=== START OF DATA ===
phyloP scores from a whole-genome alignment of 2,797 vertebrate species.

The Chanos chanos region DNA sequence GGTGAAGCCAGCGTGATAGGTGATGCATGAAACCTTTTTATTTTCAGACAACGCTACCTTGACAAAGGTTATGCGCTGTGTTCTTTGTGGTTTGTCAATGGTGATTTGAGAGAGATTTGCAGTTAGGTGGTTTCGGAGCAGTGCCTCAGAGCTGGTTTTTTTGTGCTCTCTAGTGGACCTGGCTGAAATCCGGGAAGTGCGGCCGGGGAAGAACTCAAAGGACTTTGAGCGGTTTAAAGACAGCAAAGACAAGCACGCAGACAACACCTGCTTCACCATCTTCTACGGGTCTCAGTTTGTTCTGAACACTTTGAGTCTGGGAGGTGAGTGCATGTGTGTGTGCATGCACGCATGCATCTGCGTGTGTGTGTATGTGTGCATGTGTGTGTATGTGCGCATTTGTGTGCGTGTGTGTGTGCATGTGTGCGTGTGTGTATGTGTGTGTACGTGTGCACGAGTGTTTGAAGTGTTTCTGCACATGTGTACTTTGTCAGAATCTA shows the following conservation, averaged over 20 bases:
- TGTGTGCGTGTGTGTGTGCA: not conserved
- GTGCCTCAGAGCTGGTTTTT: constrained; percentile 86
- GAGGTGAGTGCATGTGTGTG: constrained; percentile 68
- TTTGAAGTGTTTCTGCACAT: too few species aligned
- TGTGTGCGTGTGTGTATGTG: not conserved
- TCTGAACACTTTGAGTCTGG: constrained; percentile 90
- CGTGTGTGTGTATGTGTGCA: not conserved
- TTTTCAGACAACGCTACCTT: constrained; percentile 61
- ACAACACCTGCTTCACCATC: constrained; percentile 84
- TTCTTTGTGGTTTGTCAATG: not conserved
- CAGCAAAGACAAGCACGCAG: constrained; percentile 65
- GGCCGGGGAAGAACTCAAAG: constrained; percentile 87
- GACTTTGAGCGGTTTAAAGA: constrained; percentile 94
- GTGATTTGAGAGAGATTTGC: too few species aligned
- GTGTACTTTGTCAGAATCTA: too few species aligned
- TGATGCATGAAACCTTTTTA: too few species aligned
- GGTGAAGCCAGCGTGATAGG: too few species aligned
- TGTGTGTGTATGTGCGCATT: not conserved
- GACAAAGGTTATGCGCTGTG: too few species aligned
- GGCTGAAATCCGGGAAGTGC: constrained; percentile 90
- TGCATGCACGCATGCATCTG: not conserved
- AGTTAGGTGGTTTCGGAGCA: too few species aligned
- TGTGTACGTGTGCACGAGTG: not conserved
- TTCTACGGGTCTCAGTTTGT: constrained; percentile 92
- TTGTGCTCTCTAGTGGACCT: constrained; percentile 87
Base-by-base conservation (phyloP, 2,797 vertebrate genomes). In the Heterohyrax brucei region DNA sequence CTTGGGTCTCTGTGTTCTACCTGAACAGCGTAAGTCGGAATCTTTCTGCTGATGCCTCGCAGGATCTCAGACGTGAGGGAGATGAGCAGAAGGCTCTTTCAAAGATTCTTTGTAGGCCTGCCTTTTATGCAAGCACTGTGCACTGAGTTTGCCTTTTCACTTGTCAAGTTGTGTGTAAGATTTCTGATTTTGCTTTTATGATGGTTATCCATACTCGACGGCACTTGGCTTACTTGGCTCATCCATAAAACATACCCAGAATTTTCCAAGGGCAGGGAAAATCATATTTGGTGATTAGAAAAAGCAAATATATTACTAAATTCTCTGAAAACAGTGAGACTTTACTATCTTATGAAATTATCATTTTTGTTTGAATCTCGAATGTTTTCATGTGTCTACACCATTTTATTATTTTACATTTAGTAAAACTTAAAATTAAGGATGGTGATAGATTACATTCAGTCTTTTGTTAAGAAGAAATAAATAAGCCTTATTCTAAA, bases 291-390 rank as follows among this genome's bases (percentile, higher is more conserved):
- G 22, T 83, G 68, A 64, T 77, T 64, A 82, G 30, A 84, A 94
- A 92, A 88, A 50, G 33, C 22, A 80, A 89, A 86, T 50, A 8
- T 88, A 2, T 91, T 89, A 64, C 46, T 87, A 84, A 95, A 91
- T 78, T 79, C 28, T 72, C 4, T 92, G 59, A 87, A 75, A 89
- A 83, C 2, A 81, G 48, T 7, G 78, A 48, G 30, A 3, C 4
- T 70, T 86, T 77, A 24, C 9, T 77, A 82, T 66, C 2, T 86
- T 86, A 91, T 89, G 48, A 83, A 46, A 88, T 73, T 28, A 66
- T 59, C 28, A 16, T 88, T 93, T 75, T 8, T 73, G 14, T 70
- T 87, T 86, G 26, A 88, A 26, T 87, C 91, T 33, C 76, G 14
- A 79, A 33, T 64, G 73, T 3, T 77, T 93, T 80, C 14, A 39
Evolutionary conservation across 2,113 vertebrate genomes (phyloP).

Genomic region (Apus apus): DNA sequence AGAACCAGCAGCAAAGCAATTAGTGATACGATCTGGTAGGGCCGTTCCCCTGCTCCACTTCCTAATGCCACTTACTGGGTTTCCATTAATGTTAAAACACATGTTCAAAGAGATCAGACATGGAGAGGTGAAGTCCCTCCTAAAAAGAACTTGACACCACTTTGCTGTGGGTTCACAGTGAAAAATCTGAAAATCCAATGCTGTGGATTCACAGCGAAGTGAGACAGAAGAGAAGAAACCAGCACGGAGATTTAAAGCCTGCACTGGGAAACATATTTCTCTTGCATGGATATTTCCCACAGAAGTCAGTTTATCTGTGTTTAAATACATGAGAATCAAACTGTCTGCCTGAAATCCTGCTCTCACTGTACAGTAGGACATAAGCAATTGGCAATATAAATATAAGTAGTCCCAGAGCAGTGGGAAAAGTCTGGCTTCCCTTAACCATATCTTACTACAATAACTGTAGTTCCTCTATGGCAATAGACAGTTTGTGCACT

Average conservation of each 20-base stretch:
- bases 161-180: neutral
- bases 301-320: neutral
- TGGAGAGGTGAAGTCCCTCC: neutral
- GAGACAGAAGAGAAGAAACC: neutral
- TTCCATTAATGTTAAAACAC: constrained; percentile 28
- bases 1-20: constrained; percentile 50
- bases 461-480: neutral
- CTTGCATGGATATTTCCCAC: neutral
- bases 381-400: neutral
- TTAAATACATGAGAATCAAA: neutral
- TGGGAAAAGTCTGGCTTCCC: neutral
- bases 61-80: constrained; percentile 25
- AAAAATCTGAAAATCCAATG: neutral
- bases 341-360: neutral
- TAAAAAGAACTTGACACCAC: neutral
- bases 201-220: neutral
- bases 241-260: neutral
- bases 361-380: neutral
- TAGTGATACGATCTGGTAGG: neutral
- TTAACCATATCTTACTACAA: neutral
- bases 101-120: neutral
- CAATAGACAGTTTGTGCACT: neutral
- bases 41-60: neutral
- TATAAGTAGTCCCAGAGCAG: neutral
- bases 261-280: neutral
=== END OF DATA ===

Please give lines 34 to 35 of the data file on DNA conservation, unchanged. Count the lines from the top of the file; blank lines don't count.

- T 70, T 86, T 77, A 24, C 9, T 77, A 82, T 66, C 2, T 86
- T 86, A 91, T 89, G 48, A 83, A 46, A 88, T 73, T 28, A 66